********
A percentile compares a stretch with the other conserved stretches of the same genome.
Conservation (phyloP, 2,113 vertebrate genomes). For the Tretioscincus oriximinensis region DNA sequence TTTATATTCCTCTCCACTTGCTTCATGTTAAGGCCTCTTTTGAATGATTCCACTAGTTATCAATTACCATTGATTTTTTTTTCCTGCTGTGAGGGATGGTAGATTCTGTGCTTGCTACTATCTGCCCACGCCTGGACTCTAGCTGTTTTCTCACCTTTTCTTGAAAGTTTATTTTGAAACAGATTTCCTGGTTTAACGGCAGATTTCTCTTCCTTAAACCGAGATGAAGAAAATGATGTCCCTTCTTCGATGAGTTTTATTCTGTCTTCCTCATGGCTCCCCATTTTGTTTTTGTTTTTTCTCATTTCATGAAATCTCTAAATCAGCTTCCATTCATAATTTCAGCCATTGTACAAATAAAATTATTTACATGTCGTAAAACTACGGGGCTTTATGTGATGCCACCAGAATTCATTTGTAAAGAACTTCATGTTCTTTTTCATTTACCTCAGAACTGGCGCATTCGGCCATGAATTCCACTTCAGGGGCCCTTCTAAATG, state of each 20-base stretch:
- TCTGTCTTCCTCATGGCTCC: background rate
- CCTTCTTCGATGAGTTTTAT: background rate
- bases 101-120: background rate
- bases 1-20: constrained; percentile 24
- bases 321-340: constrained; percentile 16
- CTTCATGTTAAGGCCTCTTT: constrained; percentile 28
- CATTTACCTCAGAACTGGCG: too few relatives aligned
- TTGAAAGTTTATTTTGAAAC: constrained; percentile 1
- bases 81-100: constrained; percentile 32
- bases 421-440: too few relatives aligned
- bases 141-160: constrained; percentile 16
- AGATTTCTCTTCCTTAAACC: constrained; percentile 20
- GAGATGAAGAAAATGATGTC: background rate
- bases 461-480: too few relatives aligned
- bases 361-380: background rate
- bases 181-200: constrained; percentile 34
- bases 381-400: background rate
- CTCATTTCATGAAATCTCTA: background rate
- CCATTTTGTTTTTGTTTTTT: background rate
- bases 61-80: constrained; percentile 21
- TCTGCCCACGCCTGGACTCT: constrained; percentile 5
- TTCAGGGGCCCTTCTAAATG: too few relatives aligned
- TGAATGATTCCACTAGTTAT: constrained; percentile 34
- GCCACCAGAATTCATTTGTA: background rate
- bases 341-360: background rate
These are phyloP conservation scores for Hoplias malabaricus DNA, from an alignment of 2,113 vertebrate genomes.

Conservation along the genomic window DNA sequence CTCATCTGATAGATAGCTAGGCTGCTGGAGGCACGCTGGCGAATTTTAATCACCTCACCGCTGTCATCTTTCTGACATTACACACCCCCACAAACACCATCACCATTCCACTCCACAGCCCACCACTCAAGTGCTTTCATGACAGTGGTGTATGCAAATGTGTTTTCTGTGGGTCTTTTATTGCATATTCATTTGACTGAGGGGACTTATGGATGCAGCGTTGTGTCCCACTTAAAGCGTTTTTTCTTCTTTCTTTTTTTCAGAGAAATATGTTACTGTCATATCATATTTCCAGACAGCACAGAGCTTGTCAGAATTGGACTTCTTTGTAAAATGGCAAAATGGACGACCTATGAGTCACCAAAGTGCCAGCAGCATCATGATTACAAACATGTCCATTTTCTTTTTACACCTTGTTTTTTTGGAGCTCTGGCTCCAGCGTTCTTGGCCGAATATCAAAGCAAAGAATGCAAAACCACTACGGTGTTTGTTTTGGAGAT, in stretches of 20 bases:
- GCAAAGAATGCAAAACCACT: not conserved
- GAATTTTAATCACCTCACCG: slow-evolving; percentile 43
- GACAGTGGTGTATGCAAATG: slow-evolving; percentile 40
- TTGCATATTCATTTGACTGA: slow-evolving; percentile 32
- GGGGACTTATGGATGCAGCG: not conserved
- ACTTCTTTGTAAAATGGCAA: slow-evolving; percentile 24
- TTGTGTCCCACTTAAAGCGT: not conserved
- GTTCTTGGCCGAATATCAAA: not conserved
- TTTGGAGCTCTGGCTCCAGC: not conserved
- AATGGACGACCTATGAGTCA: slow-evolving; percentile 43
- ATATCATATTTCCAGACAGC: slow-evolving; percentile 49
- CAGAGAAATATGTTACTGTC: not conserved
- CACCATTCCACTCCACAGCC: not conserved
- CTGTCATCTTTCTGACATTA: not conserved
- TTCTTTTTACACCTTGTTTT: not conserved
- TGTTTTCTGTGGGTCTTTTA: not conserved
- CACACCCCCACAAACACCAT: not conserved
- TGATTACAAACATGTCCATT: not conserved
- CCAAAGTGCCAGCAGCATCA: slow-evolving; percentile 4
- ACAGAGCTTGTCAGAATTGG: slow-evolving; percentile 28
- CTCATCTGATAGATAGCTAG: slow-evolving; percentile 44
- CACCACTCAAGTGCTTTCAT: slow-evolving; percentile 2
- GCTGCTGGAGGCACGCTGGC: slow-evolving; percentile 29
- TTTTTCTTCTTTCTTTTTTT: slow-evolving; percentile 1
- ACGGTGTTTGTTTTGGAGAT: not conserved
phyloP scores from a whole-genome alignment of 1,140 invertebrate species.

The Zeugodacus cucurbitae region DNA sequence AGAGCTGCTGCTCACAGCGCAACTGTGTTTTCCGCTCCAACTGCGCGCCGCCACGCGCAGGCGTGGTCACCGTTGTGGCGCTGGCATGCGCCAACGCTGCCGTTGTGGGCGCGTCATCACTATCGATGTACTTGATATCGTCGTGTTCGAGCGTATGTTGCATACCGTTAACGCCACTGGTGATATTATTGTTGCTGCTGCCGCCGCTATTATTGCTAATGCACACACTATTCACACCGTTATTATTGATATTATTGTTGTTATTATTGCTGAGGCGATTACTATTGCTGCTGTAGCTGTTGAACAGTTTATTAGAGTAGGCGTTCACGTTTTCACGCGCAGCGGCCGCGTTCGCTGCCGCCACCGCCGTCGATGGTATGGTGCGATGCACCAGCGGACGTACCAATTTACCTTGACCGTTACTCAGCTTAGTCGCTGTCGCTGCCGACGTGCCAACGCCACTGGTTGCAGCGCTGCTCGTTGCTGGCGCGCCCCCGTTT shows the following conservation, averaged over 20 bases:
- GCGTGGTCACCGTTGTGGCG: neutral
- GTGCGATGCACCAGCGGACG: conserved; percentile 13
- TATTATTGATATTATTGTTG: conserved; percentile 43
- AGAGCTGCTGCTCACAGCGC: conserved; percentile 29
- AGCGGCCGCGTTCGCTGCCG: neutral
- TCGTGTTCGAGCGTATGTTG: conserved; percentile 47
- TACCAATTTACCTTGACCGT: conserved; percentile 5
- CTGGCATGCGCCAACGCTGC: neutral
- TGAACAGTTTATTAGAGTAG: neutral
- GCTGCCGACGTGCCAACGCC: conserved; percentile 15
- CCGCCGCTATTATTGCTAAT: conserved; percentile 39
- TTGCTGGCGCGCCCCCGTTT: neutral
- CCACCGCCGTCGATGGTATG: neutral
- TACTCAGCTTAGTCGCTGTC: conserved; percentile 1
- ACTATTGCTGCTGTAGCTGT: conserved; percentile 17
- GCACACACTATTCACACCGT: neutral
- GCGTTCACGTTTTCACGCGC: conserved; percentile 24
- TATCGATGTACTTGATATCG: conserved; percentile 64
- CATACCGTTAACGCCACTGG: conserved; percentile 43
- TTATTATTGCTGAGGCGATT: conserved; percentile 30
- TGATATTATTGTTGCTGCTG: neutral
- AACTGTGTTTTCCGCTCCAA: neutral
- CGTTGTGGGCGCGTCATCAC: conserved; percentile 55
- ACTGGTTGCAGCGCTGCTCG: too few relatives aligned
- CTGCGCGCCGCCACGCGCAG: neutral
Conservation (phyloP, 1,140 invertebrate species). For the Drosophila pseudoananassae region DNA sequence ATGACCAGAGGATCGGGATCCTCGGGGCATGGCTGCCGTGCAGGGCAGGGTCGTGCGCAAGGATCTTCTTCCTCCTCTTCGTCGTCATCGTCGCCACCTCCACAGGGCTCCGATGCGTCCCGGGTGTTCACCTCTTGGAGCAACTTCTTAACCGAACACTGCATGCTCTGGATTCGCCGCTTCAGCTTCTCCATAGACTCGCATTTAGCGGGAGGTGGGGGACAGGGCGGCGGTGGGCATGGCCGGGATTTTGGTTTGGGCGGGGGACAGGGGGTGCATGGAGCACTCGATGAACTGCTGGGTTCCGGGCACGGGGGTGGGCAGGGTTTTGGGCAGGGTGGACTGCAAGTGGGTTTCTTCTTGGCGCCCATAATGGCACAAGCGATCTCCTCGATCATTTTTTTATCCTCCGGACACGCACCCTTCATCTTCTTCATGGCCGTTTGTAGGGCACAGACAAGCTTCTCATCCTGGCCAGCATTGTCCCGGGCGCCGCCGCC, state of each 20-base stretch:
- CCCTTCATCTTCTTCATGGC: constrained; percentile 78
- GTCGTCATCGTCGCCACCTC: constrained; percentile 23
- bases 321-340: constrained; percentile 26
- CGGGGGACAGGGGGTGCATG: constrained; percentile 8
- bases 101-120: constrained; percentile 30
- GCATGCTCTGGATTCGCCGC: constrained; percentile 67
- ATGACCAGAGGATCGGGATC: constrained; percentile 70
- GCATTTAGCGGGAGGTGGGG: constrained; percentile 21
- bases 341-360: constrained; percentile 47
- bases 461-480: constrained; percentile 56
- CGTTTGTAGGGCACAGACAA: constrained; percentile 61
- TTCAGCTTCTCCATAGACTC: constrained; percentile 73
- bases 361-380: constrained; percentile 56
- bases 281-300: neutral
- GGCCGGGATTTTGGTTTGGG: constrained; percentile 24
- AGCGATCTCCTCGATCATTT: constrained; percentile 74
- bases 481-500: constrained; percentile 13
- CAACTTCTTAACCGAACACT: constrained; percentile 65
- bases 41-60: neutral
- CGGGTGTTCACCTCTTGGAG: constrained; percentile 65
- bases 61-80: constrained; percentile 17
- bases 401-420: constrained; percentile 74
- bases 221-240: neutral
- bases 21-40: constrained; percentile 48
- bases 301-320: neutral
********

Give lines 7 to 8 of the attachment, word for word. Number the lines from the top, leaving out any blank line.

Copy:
- bases 321-340: constrained; percentile 16
- CTTCATGTTAAGGCCTCTTT: constrained; percentile 28